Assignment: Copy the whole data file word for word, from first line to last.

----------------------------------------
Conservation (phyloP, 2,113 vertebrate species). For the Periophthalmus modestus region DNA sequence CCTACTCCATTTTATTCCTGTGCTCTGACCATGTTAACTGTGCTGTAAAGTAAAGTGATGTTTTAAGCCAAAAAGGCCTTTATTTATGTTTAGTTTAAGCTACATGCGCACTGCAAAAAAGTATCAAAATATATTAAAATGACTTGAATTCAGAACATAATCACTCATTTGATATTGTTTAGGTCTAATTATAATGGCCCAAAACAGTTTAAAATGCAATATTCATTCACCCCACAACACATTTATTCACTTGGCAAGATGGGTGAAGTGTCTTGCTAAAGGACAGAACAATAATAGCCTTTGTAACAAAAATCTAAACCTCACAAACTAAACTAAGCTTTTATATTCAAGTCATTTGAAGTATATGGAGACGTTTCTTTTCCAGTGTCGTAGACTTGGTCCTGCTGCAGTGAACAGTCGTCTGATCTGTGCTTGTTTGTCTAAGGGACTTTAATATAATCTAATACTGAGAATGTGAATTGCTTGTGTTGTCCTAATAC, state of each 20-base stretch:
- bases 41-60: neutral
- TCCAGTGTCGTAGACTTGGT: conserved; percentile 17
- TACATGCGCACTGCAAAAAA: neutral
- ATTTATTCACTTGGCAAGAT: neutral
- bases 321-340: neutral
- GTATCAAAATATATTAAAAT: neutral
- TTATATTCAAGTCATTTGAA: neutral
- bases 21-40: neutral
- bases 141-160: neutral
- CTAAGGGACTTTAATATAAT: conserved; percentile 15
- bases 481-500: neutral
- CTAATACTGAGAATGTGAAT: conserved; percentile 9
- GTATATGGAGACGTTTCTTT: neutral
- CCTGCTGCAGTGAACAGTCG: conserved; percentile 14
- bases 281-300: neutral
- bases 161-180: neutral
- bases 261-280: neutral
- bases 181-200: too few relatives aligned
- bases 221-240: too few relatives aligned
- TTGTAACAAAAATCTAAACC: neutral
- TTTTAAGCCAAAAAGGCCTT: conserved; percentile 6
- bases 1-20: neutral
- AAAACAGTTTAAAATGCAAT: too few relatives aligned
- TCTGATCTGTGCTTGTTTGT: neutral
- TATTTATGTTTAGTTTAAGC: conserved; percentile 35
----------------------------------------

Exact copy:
Conservation (phyloP, 2,113 vertebrate species). For the Periophthalmus modestus region DNA sequence CCTACTCCATTTTATTCCTGTGCTCTGACCATGTTAACTGTGCTGTAAAGTAAAGTGATGTTTTAAGCCAAAAAGGCCTTTATTTATGTTTAGTTTAAGCTACATGCGCACTGCAAAAAAGTATCAAAATATATTAAAATGACTTGAATTCAGAACATAATCACTCATTTGATATTGTTTAGGTCTAATTATAATGGCCCAAAACAGTTTAAAATGCAATATTCATTCACCCCACAACACATTTATTCACTTGGCAAGATGGGTGAAGTGTCTTGCTAAAGGACAGAACAATAATAGCCTTTGTAACAAAAATCTAAACCTCACAAACTAAACTAAGCTTTTATATTCAAGTCATTTGAAGTATATGGAGACGTTTCTTTTCCAGTGTCGTAGACTTGGTCCTGCTGCAGTGAACAGTCGTCTGATCTGTGCTTGTTTGTCTAAGGGACTTTAATATAATCTAATACTGAGAATGTGAATTGCTTGTGTTGTCCTAATAC, state of each 20-base stretch:
- bases 41-60: neutral
- TCCAGTGTCGTAGACTTGGT: conserved; percentile 17
- TACATGCGCACTGCAAAAAA: neutral
- ATTTATTCACTTGGCAAGAT: neutral
- bases 321-340: neutral
- GTATCAAAATATATTAAAAT: neutral
- TTATATTCAAGTCATTTGAA: neutral
- bases 21-40: neutral
- bases 141-160: neutral
- CTAAGGGACTTTAATATAAT: conserved; percentile 15
- bases 481-500: neutral
- CTAATACTGAGAATGTGAAT: conserved; percentile 9
- GTATATGGAGACGTTTCTTT: neutral
- CCTGCTGCAGTGAACAGTCG: conserved; percentile 14
- bases 281-300: neutral
- bases 161-180: neutral
- bases 261-280: neutral
- bases 181-200: too few relatives aligned
- bases 221-240: too few relatives aligned
- TTGTAACAAAAATCTAAACC: neutral
- TTTTAAGCCAAAAAGGCCTT: conserved; percentile 6
- bases 1-20: neutral
- AAAACAGTTTAAAATGCAAT: too few relatives aligned
- TCTGATCTGTGCTTGTTTGT: neutral
- TATTTATGTTTAGTTTAAGC: conserved; percentile 35